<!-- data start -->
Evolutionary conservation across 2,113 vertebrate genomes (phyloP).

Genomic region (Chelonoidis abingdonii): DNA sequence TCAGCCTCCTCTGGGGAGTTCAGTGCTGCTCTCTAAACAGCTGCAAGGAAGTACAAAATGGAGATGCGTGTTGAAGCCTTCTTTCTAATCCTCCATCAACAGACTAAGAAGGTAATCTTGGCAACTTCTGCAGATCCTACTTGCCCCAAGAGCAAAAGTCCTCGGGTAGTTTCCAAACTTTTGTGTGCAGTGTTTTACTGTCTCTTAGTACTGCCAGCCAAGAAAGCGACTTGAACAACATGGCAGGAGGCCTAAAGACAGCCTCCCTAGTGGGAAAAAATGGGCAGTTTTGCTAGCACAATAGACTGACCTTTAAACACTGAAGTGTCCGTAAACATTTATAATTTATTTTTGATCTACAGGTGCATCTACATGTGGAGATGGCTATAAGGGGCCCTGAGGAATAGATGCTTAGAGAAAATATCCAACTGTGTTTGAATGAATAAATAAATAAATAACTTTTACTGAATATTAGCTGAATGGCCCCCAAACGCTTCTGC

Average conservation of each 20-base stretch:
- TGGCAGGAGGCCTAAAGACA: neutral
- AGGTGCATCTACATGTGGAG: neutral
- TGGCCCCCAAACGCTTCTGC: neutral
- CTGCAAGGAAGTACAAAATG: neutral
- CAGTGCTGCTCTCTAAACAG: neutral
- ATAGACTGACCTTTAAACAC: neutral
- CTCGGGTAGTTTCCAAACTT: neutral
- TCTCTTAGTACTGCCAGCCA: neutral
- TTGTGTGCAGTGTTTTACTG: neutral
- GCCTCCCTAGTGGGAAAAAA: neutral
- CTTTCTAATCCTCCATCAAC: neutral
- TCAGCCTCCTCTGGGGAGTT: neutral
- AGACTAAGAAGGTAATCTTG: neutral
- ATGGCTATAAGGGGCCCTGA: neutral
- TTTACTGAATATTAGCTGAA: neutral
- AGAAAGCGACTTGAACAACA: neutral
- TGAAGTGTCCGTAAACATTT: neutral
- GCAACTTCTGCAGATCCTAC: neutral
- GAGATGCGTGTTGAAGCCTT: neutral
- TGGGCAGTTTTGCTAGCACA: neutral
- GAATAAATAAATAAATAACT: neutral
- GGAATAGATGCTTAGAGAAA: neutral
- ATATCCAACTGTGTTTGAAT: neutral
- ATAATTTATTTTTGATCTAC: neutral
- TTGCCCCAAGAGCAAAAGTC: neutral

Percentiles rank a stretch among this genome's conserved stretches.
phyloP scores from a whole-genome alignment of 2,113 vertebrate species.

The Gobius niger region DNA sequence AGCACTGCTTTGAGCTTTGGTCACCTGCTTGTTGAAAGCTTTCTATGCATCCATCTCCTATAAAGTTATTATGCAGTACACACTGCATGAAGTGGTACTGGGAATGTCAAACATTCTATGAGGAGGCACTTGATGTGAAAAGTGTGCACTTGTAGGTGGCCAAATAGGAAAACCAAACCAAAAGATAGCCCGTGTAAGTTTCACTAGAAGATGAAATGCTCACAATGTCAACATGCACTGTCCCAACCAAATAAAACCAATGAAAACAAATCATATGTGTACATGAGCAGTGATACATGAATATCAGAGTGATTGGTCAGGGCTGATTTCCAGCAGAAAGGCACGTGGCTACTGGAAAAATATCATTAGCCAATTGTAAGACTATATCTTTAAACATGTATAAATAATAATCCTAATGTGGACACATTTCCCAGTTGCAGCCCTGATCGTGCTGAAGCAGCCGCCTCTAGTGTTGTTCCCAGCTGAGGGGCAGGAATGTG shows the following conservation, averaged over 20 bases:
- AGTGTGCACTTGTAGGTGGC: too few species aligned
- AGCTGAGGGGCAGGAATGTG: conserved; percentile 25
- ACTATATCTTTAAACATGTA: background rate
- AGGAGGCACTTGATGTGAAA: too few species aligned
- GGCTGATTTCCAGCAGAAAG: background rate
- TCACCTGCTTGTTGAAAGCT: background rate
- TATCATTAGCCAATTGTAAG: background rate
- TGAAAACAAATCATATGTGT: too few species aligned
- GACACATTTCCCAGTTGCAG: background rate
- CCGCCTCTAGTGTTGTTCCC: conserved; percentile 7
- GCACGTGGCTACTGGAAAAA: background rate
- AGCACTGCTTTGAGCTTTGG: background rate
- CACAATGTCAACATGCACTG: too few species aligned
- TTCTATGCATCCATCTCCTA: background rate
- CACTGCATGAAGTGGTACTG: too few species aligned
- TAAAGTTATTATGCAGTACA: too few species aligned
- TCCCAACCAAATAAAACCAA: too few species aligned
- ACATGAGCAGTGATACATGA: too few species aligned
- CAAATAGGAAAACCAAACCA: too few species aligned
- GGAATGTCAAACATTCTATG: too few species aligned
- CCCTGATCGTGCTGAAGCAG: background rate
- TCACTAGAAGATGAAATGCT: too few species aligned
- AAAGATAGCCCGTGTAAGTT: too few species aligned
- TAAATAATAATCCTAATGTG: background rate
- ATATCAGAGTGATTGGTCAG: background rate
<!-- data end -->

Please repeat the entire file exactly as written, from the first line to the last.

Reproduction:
Evolutionary conservation across 2,113 vertebrate genomes (phyloP).

Genomic region (Chelonoidis abingdonii): DNA sequence TCAGCCTCCTCTGGGGAGTTCAGTGCTGCTCTCTAAACAGCTGCAAGGAAGTACAAAATGGAGATGCGTGTTGAAGCCTTCTTTCTAATCCTCCATCAACAGACTAAGAAGGTAATCTTGGCAACTTCTGCAGATCCTACTTGCCCCAAGAGCAAAAGTCCTCGGGTAGTTTCCAAACTTTTGTGTGCAGTGTTTTACTGTCTCTTAGTACTGCCAGCCAAGAAAGCGACTTGAACAACATGGCAGGAGGCCTAAAGACAGCCTCCCTAGTGGGAAAAAATGGGCAGTTTTGCTAGCACAATAGACTGACCTTTAAACACTGAAGTGTCCGTAAACATTTATAATTTATTTTTGATCTACAGGTGCATCTACATGTGGAGATGGCTATAAGGGGCCCTGAGGAATAGATGCTTAGAGAAAATATCCAACTGTGTTTGAATGAATAAATAAATAAATAACTTTTACTGAATATTAGCTGAATGGCCCCCAAACGCTTCTGC

Average conservation of each 20-base stretch:
- TGGCAGGAGGCCTAAAGACA: neutral
- AGGTGCATCTACATGTGGAG: neutral
- TGGCCCCCAAACGCTTCTGC: neutral
- CTGCAAGGAAGTACAAAATG: neutral
- CAGTGCTGCTCTCTAAACAG: neutral
- ATAGACTGACCTTTAAACAC: neutral
- CTCGGGTAGTTTCCAAACTT: neutral
- TCTCTTAGTACTGCCAGCCA: neutral
- TTGTGTGCAGTGTTTTACTG: neutral
- GCCTCCCTAGTGGGAAAAAA: neutral
- CTTTCTAATCCTCCATCAAC: neutral
- TCAGCCTCCTCTGGGGAGTT: neutral
- AGACTAAGAAGGTAATCTTG: neutral
- ATGGCTATAAGGGGCCCTGA: neutral
- TTTACTGAATATTAGCTGAA: neutral
- AGAAAGCGACTTGAACAACA: neutral
- TGAAGTGTCCGTAAACATTT: neutral
- GCAACTTCTGCAGATCCTAC: neutral
- GAGATGCGTGTTGAAGCCTT: neutral
- TGGGCAGTTTTGCTAGCACA: neutral
- GAATAAATAAATAAATAACT: neutral
- GGAATAGATGCTTAGAGAAA: neutral
- ATATCCAACTGTGTTTGAAT: neutral
- ATAATTTATTTTTGATCTAC: neutral
- TTGCCCCAAGAGCAAAAGTC: neutral

Percentiles rank a stretch among this genome's conserved stretches.
phyloP scores from a whole-genome alignment of 2,113 vertebrate species.

The Gobius niger region DNA sequence AGCACTGCTTTGAGCTTTGGTCACCTGCTTGTTGAAAGCTTTCTATGCATCCATCTCCTATAAAGTTATTATGCAGTACACACTGCATGAAGTGGTACTGGGAATGTCAAACATTCTATGAGGAGGCACTTGATGTGAAAAGTGTGCACTTGTAGGTGGCCAAATAGGAAAACCAAACCAAAAGATAGCCCGTGTAAGTTTCACTAGAAGATGAAATGCTCACAATGTCAACATGCACTGTCCCAACCAAATAAAACCAATGAAAACAAATCATATGTGTACATGAGCAGTGATACATGAATATCAGAGTGATTGGTCAGGGCTGATTTCCAGCAGAAAGGCACGTGGCTACTGGAAAAATATCATTAGCCAATTGTAAGACTATATCTTTAAACATGTATAAATAATAATCCTAATGTGGACACATTTCCCAGTTGCAGCCCTGATCGTGCTGAAGCAGCCGCCTCTAGTGTTGTTCCCAGCTGAGGGGCAGGAATGTG shows the following conservation, averaged over 20 bases:
- AGTGTGCACTTGTAGGTGGC: too few species aligned
- AGCTGAGGGGCAGGAATGTG: conserved; percentile 25
- ACTATATCTTTAAACATGTA: background rate
- AGGAGGCACTTGATGTGAAA: too few species aligned
- GGCTGATTTCCAGCAGAAAG: background rate
- TCACCTGCTTGTTGAAAGCT: background rate
- TATCATTAGCCAATTGTAAG: background rate
- TGAAAACAAATCATATGTGT: too few species aligned
- GACACATTTCCCAGTTGCAG: background rate
- CCGCCTCTAGTGTTGTTCCC: conserved; percentile 7
- GCACGTGGCTACTGGAAAAA: background rate
- AGCACTGCTTTGAGCTTTGG: background rate
- CACAATGTCAACATGCACTG: too few species aligned
- TTCTATGCATCCATCTCCTA: background rate
- CACTGCATGAAGTGGTACTG: too few species aligned
- TAAAGTTATTATGCAGTACA: too few species aligned
- TCCCAACCAAATAAAACCAA: too few species aligned
- ACATGAGCAGTGATACATGA: too few species aligned
- CAAATAGGAAAACCAAACCA: too few species aligned
- GGAATGTCAAACATTCTATG: too few species aligned
- CCCTGATCGTGCTGAAGCAG: background rate
- TCACTAGAAGATGAAATGCT: too few species aligned
- AAAGATAGCCCGTGTAAGTT: too few species aligned
- TAAATAATAATCCTAATGTG: background rate
- ATATCAGAGTGATTGGTCAG: background rate